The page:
I have had my roaster for over 2 years.  If it lasts 3 years I will have run more that 200 10-oz roasts through it (125 lbs).  If my roaster cost $400 +/- then the equipment cost to roast would be in the order of $3.75/lb (as roasted).  OTOH, if it lasts 5 years it will be more like $2/lb.  Nothing lasts forever.  Somehow, equipment replacement must be factored into the cost of roasting, and this is how it happens.

The OP made another good point:  It is the best value you can get in a roaster.  This becomes most obvious for those who roast for espresso, where it is common to spend $1000 for the espresso machine and $500 for an adequate grinder.

 
Jerry
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IMAWriter
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IMAWriter
Joined: 4 Jul 2002
Posts: 5,864
Location: Brentwood, TN
Expertise: I live coffee

Espresso: Bezzera Strega
Grinder: Forte, OE Pharos,...
Vac Pot: Adcraft SS, Yama 8 cup
Drip: Brazen, Kalita, Chemex,...
Roaster: Behmor 1600, CO/UFO combo
Posted Mon Jul 8, 2013, 2:50pm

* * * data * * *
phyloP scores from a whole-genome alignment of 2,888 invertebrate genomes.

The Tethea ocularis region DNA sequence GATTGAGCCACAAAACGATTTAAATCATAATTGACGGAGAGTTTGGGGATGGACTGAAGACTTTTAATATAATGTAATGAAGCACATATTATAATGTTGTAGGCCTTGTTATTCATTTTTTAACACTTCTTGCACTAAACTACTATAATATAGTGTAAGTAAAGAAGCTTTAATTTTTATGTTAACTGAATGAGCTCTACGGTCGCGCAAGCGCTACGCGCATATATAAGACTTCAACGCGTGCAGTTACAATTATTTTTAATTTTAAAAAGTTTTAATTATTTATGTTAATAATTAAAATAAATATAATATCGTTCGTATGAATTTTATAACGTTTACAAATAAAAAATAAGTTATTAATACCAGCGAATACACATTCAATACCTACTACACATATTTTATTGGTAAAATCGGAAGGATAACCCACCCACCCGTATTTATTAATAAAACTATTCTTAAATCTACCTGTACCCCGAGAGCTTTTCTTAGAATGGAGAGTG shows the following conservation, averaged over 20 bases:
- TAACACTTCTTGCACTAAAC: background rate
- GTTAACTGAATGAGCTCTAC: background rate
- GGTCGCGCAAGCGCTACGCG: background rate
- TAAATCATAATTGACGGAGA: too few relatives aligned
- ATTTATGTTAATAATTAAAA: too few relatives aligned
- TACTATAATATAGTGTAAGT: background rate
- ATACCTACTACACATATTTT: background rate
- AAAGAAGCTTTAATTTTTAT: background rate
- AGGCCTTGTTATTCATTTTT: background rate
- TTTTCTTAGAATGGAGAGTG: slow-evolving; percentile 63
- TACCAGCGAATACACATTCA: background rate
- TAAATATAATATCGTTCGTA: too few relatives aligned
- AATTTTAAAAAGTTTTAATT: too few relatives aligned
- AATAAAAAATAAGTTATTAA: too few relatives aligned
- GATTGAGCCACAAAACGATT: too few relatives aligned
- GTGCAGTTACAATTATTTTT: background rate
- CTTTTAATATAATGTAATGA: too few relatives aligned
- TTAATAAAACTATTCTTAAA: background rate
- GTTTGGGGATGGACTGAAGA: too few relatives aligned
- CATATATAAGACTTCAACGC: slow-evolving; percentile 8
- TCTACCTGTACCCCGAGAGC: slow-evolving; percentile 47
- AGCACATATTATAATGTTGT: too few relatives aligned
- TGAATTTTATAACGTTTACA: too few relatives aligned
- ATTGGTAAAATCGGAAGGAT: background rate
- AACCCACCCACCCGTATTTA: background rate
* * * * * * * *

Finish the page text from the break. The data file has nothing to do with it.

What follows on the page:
Subject: Re: Behmor 1600 longevity
 

Sorry for being unclear. I clean entire roaster, but focus on the area around the sensor. I clean the element bars by spraying a thin (3mm thick) Scotch scrubby with a diluted Simple Green. With a little elbow grease, you can get every square inch of both elements. I dry them off before doing another dry burn.
I only have to do this about every 3 cleanings.

 
Rob J (LMWDP #187)
My Music Production web site:
www.robertjason.com
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GVDub
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Roaster: Behmor 1600+
Posted Mon Jul 8, 2013, 3:35pm
Subject: Re: Behmor 1600 longevity
 

Got one of the original shipment Behmors, which I now use with the new chaff tray. Average 3 roasts a week for, what is it now, five and a half years? average roast is probably 12 oz. so that's over 500 lbs of coffee roasted. I've replaced the motor, the squirrel cage fan, and the elements (my fault on that one) added the new side panel with fan. I've followed the cleaning instructions fairly religiously, and my roast times are still the same as when I got it. I figure for the use I've put it to, it's more than paid for itself.
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fookoonetwork
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fookoonetwork
Joined: 19 Dec 2001
Posts: 229
Location: Los Angeles
Expertise: I like coffee

Espresso: Pasquini Livia 90
Grinder: Pasquini Moka 90, Anfim...
Vac Pot: Royal Balance Brewer
Drip: none
Roaster: Behmor 1600
Posted Mon Jul 8, 2013, 8:29pm
Subject: Re: Behmor 1600 longevity